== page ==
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Google Increases Gmail Security with Client-Side Encryption

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Google announced on Friday that client-side encryption for Gmail is now in beta for Workspace and school clients, as part of its efforts to safeguard emails sent over the platform’s web version.

This advancement comes at a time when concerns about internet privacy and data security are at an all-time high, making it a welcome shift for users who value the security of their personal information.

Customers of Google Workspace Enterprise Plus, Education Plus, and Education Standard can apply to participate in the beta until January 20, 2023. Personal Google Accounts are not eligible.

“Using client-side encryption in Gmail ensures that sensitive data in the email body and attachments are indecipherable to Google servers,” the company wrote in a blog post. “Customers keep custody of encryption keys and the identity service that allows them to access those keys.”

It is critical to understand that the most recent precautions provided by Gmail differ from end-to-end encryption.

Client-side encryption, as the name implies, is a method of protecting data at rest. It enables businesses to encrypt data on Google services using their own cryptographic keys. The data is decrypted on the client side with keys produced and controlled by a cloud-based key management service.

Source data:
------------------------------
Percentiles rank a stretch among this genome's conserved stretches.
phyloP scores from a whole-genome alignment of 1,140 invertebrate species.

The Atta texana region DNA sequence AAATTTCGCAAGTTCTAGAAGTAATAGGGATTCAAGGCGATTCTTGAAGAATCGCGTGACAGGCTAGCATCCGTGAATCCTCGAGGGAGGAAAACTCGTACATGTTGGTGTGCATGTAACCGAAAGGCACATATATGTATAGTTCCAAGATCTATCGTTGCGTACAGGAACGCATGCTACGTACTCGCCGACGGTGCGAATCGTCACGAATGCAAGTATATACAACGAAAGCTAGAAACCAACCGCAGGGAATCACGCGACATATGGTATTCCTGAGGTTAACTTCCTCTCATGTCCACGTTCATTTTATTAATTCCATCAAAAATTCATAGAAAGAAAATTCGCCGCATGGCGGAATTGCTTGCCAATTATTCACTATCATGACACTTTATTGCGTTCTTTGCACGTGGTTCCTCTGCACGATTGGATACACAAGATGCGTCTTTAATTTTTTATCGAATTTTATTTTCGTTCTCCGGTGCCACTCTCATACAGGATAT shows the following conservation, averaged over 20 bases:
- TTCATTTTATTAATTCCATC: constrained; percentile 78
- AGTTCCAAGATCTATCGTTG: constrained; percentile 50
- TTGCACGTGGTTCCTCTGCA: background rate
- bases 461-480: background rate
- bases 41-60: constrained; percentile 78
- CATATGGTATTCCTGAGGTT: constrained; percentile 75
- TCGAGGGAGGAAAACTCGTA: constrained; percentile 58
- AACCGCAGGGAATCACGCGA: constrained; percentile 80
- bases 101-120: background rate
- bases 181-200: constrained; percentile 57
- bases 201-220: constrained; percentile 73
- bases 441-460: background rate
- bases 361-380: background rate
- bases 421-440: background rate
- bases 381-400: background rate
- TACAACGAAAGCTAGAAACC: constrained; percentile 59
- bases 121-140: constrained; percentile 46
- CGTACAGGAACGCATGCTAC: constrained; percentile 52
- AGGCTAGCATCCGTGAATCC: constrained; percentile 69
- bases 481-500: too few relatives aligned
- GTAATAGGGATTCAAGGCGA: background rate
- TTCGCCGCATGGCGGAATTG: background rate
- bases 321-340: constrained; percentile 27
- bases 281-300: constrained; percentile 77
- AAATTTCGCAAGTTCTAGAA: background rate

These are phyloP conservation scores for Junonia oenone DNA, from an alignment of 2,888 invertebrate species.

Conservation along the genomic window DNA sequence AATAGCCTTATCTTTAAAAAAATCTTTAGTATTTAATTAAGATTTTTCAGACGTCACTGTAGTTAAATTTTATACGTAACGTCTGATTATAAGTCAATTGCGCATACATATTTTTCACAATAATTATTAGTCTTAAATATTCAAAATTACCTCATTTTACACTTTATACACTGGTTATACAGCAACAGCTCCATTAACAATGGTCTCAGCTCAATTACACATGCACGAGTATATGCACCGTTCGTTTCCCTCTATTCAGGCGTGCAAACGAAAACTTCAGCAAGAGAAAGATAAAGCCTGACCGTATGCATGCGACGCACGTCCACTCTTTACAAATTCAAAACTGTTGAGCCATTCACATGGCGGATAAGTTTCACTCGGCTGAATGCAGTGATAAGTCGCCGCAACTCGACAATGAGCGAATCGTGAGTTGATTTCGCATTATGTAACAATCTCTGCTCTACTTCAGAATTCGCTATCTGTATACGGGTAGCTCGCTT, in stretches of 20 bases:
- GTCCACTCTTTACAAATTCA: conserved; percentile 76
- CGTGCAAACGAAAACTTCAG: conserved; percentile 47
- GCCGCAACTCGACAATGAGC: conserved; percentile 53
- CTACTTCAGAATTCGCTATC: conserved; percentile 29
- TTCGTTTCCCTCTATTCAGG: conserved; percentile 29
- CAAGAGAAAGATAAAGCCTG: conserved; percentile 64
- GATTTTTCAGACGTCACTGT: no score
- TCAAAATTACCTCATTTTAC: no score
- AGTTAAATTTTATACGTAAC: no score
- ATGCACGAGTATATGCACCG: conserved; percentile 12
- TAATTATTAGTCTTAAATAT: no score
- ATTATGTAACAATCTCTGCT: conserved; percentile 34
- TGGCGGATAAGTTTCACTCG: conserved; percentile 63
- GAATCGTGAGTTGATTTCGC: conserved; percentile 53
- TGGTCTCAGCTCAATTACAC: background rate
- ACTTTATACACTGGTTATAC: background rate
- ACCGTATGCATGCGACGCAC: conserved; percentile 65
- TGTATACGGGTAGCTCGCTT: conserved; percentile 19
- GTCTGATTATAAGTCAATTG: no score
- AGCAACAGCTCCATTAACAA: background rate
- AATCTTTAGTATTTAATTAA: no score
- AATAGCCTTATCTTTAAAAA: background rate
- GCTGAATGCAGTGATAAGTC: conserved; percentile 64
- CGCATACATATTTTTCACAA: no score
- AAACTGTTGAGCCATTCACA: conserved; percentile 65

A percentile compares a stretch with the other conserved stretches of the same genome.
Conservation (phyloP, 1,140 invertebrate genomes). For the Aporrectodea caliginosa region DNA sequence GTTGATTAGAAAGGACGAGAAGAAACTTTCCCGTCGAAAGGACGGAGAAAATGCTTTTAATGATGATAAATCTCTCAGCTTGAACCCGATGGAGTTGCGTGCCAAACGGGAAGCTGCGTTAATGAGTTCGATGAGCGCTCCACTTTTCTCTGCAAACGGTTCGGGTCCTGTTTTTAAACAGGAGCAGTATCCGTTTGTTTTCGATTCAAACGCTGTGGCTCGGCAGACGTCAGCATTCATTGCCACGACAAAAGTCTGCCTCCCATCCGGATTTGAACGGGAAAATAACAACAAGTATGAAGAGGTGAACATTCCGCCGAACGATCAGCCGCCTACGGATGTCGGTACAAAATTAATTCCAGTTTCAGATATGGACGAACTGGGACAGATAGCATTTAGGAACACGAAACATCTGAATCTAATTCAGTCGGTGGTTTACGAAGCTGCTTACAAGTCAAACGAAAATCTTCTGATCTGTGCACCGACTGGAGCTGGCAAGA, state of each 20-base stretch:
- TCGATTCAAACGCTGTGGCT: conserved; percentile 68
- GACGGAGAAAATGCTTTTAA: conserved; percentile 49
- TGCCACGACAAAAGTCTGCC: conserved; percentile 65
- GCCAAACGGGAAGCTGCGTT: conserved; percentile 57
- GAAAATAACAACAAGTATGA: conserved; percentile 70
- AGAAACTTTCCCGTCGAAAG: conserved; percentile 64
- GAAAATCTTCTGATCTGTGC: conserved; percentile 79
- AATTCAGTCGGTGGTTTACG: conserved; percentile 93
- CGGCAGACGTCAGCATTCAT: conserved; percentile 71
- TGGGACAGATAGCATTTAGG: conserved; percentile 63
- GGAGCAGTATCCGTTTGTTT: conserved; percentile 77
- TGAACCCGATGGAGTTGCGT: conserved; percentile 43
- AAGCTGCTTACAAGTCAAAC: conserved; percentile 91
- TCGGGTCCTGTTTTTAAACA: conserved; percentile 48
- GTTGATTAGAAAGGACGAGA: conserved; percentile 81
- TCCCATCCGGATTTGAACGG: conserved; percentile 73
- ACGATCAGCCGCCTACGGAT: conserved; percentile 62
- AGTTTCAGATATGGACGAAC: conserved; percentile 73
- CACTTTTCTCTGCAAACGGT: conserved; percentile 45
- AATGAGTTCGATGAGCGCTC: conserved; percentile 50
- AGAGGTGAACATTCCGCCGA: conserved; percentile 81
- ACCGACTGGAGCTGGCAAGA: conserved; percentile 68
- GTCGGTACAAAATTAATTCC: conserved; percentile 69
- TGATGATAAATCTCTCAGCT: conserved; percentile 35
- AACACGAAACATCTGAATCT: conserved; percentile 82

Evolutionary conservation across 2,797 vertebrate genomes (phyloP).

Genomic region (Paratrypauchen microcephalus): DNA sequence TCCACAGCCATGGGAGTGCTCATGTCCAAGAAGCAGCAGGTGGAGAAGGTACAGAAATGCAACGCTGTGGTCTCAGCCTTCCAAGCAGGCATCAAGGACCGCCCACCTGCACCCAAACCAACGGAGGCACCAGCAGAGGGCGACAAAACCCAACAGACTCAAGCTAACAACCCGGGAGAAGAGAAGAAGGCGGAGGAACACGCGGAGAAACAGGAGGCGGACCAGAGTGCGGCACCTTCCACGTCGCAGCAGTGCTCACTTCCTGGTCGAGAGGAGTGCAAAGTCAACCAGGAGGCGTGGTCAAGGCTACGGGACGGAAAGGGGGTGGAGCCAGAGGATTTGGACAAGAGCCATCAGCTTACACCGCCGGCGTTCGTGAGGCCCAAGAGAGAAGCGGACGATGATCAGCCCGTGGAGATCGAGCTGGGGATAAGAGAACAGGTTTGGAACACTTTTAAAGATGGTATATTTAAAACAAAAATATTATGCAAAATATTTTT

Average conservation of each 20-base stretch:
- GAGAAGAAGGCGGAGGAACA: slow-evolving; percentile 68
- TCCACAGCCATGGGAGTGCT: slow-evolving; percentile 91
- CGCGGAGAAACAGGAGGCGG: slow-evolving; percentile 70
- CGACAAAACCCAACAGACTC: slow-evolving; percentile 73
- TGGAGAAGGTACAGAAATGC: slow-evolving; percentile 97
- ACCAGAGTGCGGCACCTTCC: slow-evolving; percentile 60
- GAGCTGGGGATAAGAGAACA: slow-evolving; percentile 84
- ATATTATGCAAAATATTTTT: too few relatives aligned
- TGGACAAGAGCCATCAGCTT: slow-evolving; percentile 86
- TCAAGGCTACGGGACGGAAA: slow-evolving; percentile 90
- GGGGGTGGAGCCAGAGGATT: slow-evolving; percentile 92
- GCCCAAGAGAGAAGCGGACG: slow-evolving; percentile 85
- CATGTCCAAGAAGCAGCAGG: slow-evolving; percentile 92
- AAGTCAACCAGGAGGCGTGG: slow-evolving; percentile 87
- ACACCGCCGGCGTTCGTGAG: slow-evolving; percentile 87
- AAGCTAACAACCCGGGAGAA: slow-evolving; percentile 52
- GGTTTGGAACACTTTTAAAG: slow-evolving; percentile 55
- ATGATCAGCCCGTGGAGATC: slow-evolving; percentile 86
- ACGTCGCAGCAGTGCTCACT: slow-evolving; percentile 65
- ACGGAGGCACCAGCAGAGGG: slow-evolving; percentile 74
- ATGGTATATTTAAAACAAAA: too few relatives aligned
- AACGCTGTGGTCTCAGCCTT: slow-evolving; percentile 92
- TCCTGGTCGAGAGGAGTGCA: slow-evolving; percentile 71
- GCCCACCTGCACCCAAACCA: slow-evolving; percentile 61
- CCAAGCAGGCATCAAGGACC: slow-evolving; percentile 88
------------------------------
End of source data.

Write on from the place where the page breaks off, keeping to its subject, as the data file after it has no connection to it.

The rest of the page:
Google’s new feature requires admins to either set up an encryption key service through one of the company’s partners Flowcrypt, Fortanix, Futurex, Stormshield, Thales, or Virtru, or construct their own service using its client-side encryption API.

This ensures that the data is safe from unwanted access, even by the server or service provider. The organization or administrator, on the other hand, has control over the keys and can monitor users’ encrypted files or cancel a user’s access to the keys, even if they were generated by the user.

End-to-end encryption (E2EE) is a communication method in which information is encrypted on the sender’s device and can only be decrypted on the receiver’s device using a key known only to the sender and the recipient.

Having said that, the new feature, which is currently limited to the web browser, allows users to send and receive encrypted emails both within and outside of their domains. The email body and attachments, including inline images, are encrypted, but not the topic and recipient lists.

Gmail isn’t the only Google product that uses client-side encryption. Similar functionality was introduced for Google Drive last year and Google Meet earlier this August. A similar experiment for Google Calendar came to an end on November 11, 2022.

It’s worth mentioning that client-side encryption is supported by Google Drive apps for PC, Android, and iOS. Google stated that the feature will be implemented into the Meet and Calendar mobile apps in a future update.

“Client-side encryption helps increase the secrecy of your data while addressing a wide range of data sovereignty and compliance concerns,” the business continued.

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